Saturday, 30 December 2006

Coming back to life (part 1)

Slowly, the colour is returning to Maiyuu's cheeks, after a rough couple of days in which, at one point, he contemplated leaving this life.

Yesterday, he made a Thai soup, a delicious mix of beef and vegetables. In the morning, he made me guay kai, and we shared a glass of fruit juice. He went shopping for household goods, while I massaged his feet, his shoulders, and his aching head, which just hours before he had filled with thoughts of loneliness, solitude and despair.

Christmas is a tough time, mainly because of the social demands which friends place on us. The Christmas bonus is out, and people are keen to hit the streets and have a good time. The thought of another night indoors with the boyfriend does not hold much appeal.

Under the influence of this baleful Christmas spirit, we slipped back into the old, unfortunate pattern of our lives, where we each spend hours away from home, and each other.

A couple of days before Christmas, Maiyuu disappeared at midday, to go to Chatuchak Market. I did not see him again until 5am the next day.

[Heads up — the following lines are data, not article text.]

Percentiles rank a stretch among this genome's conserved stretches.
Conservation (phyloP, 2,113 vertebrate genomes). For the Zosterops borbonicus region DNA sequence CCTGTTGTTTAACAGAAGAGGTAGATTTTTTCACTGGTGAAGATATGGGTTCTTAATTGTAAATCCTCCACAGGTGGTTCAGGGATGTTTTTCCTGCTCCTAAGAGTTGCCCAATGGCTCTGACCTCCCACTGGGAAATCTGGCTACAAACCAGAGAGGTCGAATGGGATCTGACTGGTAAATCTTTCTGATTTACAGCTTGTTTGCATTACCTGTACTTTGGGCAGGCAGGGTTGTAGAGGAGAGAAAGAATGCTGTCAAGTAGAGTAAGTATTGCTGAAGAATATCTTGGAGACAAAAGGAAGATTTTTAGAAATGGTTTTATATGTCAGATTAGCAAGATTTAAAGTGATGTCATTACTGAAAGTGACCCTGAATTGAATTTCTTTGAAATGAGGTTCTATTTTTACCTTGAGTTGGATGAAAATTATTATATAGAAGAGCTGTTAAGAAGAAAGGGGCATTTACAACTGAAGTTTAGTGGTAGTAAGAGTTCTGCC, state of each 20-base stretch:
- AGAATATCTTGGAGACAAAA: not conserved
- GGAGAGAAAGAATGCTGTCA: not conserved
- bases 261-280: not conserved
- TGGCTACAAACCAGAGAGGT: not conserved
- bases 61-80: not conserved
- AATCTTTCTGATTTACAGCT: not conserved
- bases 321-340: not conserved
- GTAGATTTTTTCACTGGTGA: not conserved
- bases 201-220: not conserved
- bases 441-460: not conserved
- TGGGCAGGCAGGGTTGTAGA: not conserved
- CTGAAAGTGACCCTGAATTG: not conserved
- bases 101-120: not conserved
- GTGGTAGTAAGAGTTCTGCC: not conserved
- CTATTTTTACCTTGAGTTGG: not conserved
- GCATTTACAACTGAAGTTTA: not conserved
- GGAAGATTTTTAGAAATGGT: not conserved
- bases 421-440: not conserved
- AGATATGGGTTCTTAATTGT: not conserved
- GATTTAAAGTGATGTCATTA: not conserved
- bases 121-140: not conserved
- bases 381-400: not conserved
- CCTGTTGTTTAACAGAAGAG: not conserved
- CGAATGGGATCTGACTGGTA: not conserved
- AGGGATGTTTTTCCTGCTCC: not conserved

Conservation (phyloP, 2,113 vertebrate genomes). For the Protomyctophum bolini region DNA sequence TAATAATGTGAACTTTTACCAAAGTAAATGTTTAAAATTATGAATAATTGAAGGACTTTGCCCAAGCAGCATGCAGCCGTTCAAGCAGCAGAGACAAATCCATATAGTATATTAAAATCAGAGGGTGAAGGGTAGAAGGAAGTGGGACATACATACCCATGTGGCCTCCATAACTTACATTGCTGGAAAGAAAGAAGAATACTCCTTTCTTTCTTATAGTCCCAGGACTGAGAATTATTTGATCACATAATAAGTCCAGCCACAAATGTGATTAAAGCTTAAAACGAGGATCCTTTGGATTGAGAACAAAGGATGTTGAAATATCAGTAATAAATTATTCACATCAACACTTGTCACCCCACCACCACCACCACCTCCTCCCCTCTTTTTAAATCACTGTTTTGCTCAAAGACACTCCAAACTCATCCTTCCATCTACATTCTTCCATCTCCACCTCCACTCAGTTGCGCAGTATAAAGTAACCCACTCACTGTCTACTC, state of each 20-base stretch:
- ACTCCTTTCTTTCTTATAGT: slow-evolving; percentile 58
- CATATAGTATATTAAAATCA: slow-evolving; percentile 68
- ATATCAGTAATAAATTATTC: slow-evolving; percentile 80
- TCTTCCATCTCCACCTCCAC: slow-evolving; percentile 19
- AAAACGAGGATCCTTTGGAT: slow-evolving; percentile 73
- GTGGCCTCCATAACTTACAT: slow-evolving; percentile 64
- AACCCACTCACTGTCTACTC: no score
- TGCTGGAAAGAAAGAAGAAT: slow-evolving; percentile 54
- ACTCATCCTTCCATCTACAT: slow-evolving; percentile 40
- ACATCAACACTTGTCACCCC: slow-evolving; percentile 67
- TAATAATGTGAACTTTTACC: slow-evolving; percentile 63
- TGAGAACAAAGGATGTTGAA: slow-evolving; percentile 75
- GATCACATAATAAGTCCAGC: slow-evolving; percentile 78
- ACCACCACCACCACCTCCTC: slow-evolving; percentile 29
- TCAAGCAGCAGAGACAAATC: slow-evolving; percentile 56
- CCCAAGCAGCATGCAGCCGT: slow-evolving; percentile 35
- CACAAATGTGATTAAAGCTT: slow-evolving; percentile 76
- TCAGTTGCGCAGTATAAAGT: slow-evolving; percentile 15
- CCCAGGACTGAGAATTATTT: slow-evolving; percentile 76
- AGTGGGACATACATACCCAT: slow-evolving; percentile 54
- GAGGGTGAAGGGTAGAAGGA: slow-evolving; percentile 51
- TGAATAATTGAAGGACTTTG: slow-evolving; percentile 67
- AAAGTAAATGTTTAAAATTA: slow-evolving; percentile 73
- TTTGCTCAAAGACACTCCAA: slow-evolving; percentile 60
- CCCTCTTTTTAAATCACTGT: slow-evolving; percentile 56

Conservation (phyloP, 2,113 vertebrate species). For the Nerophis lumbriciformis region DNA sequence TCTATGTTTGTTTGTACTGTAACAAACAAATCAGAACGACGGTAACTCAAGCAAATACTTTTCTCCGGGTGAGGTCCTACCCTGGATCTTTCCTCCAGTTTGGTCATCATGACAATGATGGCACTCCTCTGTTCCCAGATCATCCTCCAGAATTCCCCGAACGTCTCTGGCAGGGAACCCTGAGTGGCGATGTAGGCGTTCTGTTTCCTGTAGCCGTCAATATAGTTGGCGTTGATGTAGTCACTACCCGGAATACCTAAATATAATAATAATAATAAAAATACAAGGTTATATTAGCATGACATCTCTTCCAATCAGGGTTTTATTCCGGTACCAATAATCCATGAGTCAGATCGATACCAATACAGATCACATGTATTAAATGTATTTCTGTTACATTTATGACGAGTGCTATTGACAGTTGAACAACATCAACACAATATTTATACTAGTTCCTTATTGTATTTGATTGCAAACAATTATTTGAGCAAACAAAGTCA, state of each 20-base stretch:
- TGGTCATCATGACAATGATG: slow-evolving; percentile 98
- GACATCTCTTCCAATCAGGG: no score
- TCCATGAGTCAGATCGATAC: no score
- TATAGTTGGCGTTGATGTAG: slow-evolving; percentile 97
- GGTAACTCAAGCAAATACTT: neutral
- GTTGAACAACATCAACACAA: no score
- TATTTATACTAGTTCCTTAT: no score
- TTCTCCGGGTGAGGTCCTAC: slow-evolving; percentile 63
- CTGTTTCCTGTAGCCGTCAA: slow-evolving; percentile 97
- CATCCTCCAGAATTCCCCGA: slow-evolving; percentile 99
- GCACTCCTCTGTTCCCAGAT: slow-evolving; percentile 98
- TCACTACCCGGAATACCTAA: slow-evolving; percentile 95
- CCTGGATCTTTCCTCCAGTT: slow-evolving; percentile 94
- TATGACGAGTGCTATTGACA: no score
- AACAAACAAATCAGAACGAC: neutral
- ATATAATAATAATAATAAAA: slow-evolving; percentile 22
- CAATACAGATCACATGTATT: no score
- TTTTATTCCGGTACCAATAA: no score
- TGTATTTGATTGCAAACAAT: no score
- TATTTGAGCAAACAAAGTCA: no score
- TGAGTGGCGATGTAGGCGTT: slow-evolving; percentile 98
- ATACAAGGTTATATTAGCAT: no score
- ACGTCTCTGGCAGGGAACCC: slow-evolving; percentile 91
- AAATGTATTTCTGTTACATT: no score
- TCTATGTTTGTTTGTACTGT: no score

In between the market and home, he worked, and then went out on the town. The next day he slept almost the entire day, which meant I was effectively without his company for another 12 hours.

In the evening I left home myself to go to work, before both of us went out that night again.

I miss my boyfriend, and during these long absences I feel our emotional bonds getting weaker.

If he comes home after 24 hours away, I expect to see some evidence that he has thought of home. Sometimes I am lucky: he will turn up with a grocery item, or some small present for me.

More often, however, he returns empty-handed. This tells me that the previous 24 hours really belonged to work or his friends.

One day last week, we argued for hours. Maiyuu insists that most of the time he spends away, he is working, trying to improve his life. I just have to wait it out, and get on with forging a life of my own.